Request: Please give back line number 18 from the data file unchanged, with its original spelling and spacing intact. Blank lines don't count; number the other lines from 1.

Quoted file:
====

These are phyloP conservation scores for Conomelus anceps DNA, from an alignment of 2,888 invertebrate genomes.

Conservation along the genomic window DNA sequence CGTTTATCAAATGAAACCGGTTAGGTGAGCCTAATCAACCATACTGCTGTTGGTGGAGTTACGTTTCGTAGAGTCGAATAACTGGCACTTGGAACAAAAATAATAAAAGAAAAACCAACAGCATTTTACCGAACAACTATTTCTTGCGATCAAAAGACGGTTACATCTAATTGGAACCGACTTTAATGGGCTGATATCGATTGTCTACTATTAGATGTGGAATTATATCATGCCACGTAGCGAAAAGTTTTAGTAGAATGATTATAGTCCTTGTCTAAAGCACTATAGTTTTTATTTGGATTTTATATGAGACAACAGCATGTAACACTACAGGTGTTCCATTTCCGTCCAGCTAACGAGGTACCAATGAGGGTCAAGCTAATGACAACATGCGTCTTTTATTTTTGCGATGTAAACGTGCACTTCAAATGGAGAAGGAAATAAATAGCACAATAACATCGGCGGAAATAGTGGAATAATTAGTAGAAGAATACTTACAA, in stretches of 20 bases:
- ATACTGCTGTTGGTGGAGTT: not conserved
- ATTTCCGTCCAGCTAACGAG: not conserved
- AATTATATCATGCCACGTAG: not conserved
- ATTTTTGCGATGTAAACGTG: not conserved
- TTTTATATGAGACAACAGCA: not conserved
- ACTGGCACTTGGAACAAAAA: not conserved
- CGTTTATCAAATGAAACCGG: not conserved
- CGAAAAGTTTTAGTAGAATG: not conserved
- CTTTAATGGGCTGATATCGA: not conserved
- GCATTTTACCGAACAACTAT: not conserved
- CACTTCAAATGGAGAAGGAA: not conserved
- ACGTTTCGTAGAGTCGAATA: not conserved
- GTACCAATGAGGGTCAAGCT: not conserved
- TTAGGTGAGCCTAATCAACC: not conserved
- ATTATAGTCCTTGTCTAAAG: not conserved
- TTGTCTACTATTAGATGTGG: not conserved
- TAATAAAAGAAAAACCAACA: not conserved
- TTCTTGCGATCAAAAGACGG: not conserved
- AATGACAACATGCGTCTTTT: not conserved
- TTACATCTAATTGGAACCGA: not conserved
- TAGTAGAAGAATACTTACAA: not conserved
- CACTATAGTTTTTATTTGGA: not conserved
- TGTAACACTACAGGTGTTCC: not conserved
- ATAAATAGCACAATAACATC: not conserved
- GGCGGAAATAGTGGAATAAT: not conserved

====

- TTGTCTACTATTAGATGTGG: not conserved